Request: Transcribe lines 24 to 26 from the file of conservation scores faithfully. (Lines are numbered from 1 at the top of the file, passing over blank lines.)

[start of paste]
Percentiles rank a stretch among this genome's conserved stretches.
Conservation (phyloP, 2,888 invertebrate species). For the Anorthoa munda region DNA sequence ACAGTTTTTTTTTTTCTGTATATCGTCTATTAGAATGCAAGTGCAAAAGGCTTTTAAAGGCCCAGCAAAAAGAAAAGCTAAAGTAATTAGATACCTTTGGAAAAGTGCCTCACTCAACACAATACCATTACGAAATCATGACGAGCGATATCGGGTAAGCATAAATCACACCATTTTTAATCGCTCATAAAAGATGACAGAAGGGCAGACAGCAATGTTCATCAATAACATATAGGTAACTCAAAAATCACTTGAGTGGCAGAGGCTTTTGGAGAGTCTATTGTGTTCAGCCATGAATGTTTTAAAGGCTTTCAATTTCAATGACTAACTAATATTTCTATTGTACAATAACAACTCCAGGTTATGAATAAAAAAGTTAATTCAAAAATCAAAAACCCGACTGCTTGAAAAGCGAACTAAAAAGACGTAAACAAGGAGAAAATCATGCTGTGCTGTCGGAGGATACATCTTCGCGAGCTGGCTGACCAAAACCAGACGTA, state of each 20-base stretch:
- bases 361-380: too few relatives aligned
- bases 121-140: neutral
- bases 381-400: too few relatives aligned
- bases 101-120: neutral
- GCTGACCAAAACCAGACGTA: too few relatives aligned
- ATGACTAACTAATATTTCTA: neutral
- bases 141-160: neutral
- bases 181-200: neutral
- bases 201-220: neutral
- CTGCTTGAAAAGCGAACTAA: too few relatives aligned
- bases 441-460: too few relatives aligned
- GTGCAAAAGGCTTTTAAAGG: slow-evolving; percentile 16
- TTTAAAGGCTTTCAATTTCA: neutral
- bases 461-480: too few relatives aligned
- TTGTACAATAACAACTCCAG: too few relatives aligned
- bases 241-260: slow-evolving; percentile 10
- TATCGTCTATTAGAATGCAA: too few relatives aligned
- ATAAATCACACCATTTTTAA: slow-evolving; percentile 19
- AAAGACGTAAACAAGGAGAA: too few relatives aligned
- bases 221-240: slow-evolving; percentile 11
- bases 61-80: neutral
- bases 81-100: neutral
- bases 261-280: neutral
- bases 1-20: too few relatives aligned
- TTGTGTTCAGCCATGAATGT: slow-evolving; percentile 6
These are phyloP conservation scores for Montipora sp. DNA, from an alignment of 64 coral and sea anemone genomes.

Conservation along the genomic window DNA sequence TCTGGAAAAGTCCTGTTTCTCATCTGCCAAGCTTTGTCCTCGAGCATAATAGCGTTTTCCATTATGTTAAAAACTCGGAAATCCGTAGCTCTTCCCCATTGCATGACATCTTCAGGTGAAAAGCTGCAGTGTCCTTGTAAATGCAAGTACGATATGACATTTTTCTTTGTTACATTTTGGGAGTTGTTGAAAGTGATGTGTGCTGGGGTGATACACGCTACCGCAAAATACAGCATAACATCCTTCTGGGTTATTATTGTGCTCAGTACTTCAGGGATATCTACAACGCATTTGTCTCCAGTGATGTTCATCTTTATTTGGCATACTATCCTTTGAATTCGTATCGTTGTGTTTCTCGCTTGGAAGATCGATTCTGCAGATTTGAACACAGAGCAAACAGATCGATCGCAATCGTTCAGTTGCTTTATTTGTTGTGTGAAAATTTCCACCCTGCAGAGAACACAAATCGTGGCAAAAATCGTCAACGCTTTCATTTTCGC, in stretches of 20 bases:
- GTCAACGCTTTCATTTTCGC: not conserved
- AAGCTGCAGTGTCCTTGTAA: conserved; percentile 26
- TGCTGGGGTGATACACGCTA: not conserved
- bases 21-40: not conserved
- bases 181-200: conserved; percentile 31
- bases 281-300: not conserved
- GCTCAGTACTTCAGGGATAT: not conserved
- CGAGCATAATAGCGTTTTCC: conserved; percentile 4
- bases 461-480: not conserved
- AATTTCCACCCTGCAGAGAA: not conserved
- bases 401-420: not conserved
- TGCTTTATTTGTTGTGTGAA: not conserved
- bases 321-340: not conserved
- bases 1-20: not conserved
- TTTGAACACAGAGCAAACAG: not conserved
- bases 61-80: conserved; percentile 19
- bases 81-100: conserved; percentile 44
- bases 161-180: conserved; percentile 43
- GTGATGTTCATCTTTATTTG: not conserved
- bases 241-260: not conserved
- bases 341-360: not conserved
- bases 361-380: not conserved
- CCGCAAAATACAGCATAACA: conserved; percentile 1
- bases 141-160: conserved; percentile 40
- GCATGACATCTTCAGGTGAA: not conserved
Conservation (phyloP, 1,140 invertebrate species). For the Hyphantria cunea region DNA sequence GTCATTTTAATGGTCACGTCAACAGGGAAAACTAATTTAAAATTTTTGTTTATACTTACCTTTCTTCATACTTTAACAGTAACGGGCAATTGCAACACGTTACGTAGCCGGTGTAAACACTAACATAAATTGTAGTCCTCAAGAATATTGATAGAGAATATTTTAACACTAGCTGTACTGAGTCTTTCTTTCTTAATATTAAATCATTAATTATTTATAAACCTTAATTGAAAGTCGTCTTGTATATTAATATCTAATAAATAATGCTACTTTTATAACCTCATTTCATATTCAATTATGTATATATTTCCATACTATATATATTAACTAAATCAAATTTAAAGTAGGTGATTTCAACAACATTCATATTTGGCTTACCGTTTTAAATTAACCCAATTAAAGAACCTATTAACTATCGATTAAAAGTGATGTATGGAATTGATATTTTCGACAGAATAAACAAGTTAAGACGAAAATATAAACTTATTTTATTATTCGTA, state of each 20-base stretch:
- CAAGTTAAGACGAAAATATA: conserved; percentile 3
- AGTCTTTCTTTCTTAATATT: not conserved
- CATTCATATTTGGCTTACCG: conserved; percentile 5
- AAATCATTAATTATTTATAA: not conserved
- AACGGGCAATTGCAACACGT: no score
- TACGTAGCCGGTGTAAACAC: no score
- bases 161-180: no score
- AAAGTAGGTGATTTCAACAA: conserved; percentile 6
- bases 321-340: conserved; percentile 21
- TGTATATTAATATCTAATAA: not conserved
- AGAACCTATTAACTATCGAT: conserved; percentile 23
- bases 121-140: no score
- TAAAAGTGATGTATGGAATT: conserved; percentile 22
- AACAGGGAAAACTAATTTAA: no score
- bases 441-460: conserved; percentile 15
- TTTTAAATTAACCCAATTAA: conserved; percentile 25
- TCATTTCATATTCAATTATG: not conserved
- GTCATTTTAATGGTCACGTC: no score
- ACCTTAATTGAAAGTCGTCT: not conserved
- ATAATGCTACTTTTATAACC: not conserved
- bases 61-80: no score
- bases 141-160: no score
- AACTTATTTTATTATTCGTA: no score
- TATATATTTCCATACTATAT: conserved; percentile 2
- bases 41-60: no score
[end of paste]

- bases 81-100: neutral
- bases 261-280: neutral
- bases 1-20: too few relatives aligned